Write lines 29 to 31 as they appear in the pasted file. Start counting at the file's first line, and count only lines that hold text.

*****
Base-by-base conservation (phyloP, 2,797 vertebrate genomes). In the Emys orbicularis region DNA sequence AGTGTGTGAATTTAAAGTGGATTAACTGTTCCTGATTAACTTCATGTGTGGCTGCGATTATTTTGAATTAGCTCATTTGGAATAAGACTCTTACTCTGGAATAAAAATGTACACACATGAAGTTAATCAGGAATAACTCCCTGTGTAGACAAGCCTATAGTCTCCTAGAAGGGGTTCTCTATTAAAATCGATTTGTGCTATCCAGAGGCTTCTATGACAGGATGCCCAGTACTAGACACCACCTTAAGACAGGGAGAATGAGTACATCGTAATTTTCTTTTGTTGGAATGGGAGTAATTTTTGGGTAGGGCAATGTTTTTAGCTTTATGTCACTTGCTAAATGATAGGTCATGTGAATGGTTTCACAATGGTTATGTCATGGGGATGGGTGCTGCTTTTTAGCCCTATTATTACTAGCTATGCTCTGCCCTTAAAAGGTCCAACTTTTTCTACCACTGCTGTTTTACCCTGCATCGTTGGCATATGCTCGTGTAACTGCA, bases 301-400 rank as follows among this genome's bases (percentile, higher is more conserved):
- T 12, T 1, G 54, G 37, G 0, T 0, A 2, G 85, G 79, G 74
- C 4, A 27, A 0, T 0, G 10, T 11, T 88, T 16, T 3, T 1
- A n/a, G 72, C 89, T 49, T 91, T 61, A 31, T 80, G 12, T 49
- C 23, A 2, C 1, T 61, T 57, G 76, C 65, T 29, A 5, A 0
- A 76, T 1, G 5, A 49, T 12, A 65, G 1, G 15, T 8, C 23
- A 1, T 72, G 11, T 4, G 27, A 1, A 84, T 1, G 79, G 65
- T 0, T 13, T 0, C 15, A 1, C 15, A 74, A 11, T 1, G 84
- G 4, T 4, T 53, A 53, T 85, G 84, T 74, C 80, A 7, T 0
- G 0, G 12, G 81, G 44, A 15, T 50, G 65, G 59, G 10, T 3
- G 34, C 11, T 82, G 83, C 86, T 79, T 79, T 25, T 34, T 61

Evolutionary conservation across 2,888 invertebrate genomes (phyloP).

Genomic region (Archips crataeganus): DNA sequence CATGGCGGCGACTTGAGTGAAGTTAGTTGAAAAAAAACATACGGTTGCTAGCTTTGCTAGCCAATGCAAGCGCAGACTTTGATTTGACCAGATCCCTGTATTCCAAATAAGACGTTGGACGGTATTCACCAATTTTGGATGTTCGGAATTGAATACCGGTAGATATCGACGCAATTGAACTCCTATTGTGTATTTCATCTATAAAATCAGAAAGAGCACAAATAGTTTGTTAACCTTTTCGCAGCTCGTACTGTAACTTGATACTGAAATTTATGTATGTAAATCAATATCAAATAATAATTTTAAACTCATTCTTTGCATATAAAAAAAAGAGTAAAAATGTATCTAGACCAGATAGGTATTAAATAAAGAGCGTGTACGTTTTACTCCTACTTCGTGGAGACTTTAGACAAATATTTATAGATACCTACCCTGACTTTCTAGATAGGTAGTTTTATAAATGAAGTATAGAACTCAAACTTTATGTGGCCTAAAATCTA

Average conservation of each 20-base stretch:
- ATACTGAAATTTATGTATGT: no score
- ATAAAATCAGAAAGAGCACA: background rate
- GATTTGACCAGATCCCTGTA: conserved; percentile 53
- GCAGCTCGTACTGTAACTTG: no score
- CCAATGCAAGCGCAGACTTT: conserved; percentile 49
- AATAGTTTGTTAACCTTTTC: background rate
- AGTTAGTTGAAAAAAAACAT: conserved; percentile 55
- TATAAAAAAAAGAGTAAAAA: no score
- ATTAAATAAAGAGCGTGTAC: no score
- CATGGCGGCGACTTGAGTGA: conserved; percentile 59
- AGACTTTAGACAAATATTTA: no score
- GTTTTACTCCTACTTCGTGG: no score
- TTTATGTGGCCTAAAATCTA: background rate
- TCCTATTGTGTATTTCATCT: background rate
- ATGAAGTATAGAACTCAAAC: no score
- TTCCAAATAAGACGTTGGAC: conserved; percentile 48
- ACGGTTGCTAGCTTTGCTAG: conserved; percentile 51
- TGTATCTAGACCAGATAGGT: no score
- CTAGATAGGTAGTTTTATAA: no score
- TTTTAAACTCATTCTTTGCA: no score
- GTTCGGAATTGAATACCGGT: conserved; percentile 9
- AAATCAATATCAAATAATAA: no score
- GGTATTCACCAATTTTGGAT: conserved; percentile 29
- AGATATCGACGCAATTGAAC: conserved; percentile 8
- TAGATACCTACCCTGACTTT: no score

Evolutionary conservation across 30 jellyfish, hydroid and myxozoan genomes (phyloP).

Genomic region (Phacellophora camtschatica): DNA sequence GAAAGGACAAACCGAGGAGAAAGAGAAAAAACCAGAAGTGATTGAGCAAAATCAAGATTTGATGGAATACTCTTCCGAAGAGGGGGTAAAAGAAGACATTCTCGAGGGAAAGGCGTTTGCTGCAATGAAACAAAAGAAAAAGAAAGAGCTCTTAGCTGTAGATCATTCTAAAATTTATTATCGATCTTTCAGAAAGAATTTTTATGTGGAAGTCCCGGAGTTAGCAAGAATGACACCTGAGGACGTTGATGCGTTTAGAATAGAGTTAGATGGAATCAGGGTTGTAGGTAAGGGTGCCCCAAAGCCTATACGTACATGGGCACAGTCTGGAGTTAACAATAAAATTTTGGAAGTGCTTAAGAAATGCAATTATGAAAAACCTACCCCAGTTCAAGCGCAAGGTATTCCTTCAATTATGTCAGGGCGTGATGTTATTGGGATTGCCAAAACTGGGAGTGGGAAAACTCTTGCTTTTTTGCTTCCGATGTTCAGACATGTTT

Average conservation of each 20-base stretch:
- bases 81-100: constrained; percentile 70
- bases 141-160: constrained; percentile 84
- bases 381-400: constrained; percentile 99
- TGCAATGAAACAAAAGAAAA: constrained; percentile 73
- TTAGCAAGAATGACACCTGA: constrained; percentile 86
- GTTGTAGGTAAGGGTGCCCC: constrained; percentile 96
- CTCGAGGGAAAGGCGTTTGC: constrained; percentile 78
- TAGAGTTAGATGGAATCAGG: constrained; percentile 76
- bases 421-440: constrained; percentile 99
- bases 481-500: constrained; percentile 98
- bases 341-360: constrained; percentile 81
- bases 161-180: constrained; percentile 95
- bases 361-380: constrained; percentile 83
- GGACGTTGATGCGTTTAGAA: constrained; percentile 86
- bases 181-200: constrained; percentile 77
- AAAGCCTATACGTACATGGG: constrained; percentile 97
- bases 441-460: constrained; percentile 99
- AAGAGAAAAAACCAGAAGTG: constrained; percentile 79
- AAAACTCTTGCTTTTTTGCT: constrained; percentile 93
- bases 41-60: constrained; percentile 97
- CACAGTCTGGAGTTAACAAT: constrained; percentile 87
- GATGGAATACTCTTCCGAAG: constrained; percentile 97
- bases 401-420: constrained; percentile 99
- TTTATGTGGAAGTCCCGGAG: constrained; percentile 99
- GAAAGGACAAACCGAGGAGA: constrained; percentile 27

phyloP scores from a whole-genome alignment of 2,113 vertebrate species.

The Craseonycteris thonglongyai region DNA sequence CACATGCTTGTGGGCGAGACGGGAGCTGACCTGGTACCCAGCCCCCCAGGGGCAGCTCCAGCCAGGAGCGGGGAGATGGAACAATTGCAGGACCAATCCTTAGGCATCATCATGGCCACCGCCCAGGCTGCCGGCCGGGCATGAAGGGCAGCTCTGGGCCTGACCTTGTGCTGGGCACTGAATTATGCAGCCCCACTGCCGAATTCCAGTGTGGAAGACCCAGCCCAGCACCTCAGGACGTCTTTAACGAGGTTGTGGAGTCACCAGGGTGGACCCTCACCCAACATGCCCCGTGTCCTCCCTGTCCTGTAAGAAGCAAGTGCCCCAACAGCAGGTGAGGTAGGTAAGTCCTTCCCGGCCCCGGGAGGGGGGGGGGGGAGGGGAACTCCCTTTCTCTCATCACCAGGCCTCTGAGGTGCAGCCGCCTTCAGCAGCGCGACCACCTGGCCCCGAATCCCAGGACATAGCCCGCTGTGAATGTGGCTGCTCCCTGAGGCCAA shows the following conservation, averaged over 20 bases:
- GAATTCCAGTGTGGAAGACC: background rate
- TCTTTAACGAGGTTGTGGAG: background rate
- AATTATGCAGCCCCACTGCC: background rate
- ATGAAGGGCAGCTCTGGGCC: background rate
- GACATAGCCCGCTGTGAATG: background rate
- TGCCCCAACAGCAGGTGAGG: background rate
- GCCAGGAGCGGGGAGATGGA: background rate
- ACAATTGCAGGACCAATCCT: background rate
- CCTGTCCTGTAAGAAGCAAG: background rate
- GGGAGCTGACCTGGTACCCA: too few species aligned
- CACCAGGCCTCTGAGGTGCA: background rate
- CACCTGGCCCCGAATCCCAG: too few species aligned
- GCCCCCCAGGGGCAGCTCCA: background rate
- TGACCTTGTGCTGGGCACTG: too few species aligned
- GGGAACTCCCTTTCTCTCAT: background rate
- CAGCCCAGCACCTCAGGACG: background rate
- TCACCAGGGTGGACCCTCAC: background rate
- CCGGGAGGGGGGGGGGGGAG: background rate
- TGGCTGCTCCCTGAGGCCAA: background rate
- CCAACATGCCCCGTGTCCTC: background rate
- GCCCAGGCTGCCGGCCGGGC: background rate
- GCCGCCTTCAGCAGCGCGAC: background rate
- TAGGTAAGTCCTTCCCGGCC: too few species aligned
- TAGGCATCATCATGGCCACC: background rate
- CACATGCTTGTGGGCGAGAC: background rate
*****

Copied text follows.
- ATGAAGTATAGAACTCAAAC: no score
- TTCCAAATAAGACGTTGGAC: conserved; percentile 48
- ACGGTTGCTAGCTTTGCTAG: conserved; percentile 51